Bob Dylan is Dylan's astonishing debut album, recorded at Columbia Recording Studios in 1961. This is a 20-year-old Dylan, newly arrived in New York to be the next Woody Guthrie, singing traditional songs and original compositions with an aggressiveness and emotion that belie his young age. Guthrie's influence looms large over classic renditions of traditional songs, such as 'Man Of Constant Sorrow' and 'Pretty Peggy-O', as well as the poignant 'Song To Woody', one of two original compositions on the album. Even more powerful is the influence of Blind Willie Johnson, Blind Lemon Jefferson and the other great blues men, whose death-haunted emotions are carried through songs like 'See That My Grave Is Kept Clean', 'Fixin' To Die' and 'In My Time Of Dyin'. 'Talkin` New York', the second original composition, is a first glimpse of the savage wit that would come to mark his work. Columbia. 2005.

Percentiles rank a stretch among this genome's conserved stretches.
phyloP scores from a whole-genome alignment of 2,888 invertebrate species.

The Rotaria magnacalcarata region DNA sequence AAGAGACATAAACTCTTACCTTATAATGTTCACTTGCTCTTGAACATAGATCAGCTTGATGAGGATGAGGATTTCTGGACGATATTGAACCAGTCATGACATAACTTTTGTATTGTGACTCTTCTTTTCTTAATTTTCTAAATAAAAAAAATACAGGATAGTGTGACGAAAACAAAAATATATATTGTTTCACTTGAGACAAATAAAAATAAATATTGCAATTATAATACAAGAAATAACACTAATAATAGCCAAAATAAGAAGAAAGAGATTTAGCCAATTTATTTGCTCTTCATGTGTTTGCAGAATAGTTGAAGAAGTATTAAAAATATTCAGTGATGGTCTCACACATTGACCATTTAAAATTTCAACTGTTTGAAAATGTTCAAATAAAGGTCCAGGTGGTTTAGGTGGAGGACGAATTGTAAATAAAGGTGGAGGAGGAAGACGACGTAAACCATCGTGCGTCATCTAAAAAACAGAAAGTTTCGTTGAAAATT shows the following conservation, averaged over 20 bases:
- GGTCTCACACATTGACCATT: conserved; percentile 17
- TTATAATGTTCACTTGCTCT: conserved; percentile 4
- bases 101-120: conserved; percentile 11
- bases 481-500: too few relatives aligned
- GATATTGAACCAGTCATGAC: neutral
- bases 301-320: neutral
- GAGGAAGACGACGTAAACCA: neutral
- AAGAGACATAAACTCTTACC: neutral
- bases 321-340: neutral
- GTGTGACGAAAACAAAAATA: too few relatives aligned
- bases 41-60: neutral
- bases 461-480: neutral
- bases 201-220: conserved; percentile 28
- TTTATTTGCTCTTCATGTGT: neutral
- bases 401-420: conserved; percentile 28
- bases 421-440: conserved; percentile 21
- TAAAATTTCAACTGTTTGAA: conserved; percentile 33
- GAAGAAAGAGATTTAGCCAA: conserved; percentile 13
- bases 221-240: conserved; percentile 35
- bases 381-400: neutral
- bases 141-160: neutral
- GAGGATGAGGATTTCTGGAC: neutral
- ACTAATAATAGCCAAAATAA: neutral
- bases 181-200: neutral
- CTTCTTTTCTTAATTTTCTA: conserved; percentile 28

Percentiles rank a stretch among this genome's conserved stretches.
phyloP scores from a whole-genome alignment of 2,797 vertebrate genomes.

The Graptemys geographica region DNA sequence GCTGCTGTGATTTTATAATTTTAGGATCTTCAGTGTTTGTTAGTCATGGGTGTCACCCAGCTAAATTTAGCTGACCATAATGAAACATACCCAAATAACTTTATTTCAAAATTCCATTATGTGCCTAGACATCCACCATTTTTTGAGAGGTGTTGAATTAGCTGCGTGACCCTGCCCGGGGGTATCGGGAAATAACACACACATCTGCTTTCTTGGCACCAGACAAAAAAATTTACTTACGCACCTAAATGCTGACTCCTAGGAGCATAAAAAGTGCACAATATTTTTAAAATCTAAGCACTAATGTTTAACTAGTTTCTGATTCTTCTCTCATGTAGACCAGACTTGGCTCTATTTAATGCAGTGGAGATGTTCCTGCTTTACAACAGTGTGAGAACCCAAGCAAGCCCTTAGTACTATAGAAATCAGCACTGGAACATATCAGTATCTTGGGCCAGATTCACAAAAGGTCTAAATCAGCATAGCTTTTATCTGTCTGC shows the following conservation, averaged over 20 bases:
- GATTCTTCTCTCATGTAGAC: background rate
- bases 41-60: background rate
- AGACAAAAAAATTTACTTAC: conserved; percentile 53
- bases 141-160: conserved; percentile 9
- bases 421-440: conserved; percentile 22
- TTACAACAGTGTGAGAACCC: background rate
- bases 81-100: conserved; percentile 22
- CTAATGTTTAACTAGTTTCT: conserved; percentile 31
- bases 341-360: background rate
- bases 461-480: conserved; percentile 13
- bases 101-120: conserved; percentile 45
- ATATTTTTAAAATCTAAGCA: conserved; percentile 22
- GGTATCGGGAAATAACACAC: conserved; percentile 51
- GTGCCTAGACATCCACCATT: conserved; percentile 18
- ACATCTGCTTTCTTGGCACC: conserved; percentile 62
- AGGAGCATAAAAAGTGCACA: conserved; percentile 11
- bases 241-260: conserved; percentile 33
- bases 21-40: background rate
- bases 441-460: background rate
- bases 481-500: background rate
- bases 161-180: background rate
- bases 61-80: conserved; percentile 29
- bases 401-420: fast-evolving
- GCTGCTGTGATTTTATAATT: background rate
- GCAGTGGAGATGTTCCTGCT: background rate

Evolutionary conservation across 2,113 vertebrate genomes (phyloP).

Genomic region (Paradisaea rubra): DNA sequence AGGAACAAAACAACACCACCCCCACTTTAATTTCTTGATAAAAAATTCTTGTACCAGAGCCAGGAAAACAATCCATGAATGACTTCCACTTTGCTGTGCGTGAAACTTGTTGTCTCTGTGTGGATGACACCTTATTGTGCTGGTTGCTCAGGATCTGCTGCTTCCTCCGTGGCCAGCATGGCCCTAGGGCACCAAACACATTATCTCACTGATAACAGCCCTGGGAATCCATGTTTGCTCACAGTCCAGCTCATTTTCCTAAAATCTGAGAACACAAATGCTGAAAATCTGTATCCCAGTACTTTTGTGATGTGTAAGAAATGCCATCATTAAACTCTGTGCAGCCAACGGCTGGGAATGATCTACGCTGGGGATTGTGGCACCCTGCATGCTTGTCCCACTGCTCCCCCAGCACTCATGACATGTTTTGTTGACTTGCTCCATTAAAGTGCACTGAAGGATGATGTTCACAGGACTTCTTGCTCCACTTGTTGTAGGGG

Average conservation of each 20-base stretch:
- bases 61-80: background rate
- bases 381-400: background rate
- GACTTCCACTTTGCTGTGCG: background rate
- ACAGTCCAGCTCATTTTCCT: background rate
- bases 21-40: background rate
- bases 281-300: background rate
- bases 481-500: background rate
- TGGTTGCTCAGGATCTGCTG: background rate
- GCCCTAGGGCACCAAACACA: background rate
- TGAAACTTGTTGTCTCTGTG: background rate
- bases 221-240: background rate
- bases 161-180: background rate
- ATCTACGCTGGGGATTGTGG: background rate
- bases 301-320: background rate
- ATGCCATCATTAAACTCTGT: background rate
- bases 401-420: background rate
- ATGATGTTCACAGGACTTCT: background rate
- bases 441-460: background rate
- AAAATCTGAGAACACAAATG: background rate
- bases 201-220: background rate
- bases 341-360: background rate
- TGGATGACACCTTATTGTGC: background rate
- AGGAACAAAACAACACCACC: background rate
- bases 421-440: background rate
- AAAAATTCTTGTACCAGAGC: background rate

This album now seems as remarkable as his mid-'60s breakthoughs. Like Presley's Sun Sessions, it is both the remnant of a lost rural America and the seed of rock culture. The music is primarily Dylan, with acoustic guitar, barking traditional folk, and blues. He was 20, a Northern hick come to New York to be the next Woody Guthrie. It's amazing that at 20 he sings "In My Time of Dying" and "See That My Grave is Kept Clean," not as traditional songs, but making their doom and resignation sound personal. --Steve Tignor
--This text refers to an out of print or unavailable edition of this title.